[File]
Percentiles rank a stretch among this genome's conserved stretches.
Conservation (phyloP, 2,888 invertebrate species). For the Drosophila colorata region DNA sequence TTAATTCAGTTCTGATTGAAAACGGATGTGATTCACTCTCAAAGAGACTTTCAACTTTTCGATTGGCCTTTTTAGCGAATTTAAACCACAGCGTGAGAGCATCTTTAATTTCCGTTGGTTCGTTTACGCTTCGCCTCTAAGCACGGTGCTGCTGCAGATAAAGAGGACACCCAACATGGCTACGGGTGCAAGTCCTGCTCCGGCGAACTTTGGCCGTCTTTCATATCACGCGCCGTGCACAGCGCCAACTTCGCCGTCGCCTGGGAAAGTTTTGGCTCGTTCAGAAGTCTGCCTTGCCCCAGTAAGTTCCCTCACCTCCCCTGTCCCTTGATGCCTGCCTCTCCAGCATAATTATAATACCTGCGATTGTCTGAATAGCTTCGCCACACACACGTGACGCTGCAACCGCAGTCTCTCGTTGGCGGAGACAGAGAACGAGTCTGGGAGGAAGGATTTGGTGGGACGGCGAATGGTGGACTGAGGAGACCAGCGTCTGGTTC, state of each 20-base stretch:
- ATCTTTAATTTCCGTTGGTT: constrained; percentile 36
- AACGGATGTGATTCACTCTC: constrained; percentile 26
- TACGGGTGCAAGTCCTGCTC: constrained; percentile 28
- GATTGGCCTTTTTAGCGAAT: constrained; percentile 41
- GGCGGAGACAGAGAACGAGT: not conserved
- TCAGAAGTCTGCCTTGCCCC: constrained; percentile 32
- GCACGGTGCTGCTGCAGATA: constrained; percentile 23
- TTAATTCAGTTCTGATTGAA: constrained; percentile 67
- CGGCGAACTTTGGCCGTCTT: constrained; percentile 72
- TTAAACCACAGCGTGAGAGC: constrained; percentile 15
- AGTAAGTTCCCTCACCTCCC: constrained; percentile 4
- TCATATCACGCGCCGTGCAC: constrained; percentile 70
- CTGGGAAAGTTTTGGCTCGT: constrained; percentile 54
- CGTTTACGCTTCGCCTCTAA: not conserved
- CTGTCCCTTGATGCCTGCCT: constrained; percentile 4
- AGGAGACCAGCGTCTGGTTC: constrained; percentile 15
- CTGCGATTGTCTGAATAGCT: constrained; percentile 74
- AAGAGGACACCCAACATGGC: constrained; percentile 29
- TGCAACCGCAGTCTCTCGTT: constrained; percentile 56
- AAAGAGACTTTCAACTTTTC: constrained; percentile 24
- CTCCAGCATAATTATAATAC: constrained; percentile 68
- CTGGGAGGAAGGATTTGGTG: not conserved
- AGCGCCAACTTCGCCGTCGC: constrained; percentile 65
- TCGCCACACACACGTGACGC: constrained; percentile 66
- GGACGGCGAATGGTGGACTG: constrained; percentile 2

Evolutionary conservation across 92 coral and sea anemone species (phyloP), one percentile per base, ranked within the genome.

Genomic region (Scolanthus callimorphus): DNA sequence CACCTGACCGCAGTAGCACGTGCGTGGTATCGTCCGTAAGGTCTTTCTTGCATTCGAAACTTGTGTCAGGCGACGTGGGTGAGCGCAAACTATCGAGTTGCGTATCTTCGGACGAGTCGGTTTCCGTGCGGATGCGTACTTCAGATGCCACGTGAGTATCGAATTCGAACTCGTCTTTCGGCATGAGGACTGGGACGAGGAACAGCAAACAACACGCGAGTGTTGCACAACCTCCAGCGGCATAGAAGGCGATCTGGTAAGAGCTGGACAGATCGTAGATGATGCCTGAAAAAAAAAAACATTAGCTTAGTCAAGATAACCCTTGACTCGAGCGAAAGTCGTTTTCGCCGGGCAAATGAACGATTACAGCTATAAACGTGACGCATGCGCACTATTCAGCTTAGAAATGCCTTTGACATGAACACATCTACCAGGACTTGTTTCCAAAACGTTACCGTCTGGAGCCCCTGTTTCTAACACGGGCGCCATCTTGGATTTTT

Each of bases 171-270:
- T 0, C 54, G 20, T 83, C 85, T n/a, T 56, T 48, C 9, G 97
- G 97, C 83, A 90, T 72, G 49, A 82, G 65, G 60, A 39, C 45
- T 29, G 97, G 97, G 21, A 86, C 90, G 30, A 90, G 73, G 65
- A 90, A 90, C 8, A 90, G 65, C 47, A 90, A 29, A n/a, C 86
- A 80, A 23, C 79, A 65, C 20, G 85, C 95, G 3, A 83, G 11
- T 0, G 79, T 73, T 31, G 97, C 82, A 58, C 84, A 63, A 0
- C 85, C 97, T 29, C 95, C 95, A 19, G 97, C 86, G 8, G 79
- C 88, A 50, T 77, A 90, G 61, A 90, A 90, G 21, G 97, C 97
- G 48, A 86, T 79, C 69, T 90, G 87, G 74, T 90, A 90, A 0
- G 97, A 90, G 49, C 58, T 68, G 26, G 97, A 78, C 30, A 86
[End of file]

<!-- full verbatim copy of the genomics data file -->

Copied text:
Percentiles rank a stretch among this genome's conserved stretches.
Conservation (phyloP, 2,888 invertebrate species). For the Drosophila colorata region DNA sequence TTAATTCAGTTCTGATTGAAAACGGATGTGATTCACTCTCAAAGAGACTTTCAACTTTTCGATTGGCCTTTTTAGCGAATTTAAACCACAGCGTGAGAGCATCTTTAATTTCCGTTGGTTCGTTTACGCTTCGCCTCTAAGCACGGTGCTGCTGCAGATAAAGAGGACACCCAACATGGCTACGGGTGCAAGTCCTGCTCCGGCGAACTTTGGCCGTCTTTCATATCACGCGCCGTGCACAGCGCCAACTTCGCCGTCGCCTGGGAAAGTTTTGGCTCGTTCAGAAGTCTGCCTTGCCCCAGTAAGTTCCCTCACCTCCCCTGTCCCTTGATGCCTGCCTCTCCAGCATAATTATAATACCTGCGATTGTCTGAATAGCTTCGCCACACACACGTGACGCTGCAACCGCAGTCTCTCGTTGGCGGAGACAGAGAACGAGTCTGGGAGGAAGGATTTGGTGGGACGGCGAATGGTGGACTGAGGAGACCAGCGTCTGGTTC, state of each 20-base stretch:
- ATCTTTAATTTCCGTTGGTT: constrained; percentile 36
- AACGGATGTGATTCACTCTC: constrained; percentile 26
- TACGGGTGCAAGTCCTGCTC: constrained; percentile 28
- GATTGGCCTTTTTAGCGAAT: constrained; percentile 41
- GGCGGAGACAGAGAACGAGT: not conserved
- TCAGAAGTCTGCCTTGCCCC: constrained; percentile 32
- GCACGGTGCTGCTGCAGATA: constrained; percentile 23
- TTAATTCAGTTCTGATTGAA: constrained; percentile 67
- CGGCGAACTTTGGCCGTCTT: constrained; percentile 72
- TTAAACCACAGCGTGAGAGC: constrained; percentile 15
- AGTAAGTTCCCTCACCTCCC: constrained; percentile 4
- TCATATCACGCGCCGTGCAC: constrained; percentile 70
- CTGGGAAAGTTTTGGCTCGT: constrained; percentile 54
- CGTTTACGCTTCGCCTCTAA: not conserved
- CTGTCCCTTGATGCCTGCCT: constrained; percentile 4
- AGGAGACCAGCGTCTGGTTC: constrained; percentile 15
- CTGCGATTGTCTGAATAGCT: constrained; percentile 74
- AAGAGGACACCCAACATGGC: constrained; percentile 29
- TGCAACCGCAGTCTCTCGTT: constrained; percentile 56
- AAAGAGACTTTCAACTTTTC: constrained; percentile 24
- CTCCAGCATAATTATAATAC: constrained; percentile 68
- CTGGGAGGAAGGATTTGGTG: not conserved
- AGCGCCAACTTCGCCGTCGC: constrained; percentile 65
- TCGCCACACACACGTGACGC: constrained; percentile 66
- GGACGGCGAATGGTGGACTG: constrained; percentile 2

Evolutionary conservation across 92 coral and sea anemone species (phyloP), one percentile per base, ranked within the genome.

Genomic region (Scolanthus callimorphus): DNA sequence CACCTGACCGCAGTAGCACGTGCGTGGTATCGTCCGTAAGGTCTTTCTTGCATTCGAAACTTGTGTCAGGCGACGTGGGTGAGCGCAAACTATCGAGTTGCGTATCTTCGGACGAGTCGGTTTCCGTGCGGATGCGTACTTCAGATGCCACGTGAGTATCGAATTCGAACTCGTCTTTCGGCATGAGGACTGGGACGAGGAACAGCAAACAACACGCGAGTGTTGCACAACCTCCAGCGGCATAGAAGGCGATCTGGTAAGAGCTGGACAGATCGTAGATGATGCCTGAAAAAAAAAAACATTAGCTTAGTCAAGATAACCCTTGACTCGAGCGAAAGTCGTTTTCGCCGGGCAAATGAACGATTACAGCTATAAACGTGACGCATGCGCACTATTCAGCTTAGAAATGCCTTTGACATGAACACATCTACCAGGACTTGTTTCCAAAACGTTACCGTCTGGAGCCCCTGTTTCTAACACGGGCGCCATCTTGGATTTTT

Each of bases 171-270:
- T 0, C 54, G 20, T 83, C 85, T n/a, T 56, T 48, C 9, G 97
- G 97, C 83, A 90, T 72, G 49, A 82, G 65, G 60, A 39, C 45
- T 29, G 97, G 97, G 21, A 86, C 90, G 30, A 90, G 73, G 65
- A 90, A 90, C 8, A 90, G 65, C 47, A 90, A 29, A n/a, C 86
- A 80, A 23, C 79, A 65, C 20, G 85, C 95, G 3, A 83, G 11
- T 0, G 79, T 73, T 31, G 97, C 82, A 58, C 84, A 63, A 0
- C 85, C 97, T 29, C 95, C 95, A 19, G 97, C 86, G 8, G 79
- C 88, A 50, T 77, A 90, G 61, A 90, A 90, G 21, G 97, C 97
- G 48, A 86, T 79, C 69, T 90, G 87, G 74, T 90, A 90, A 0
- G 97, A 90, G 49, C 58, T 68, G 26, G 97, A 78, C 30, A 86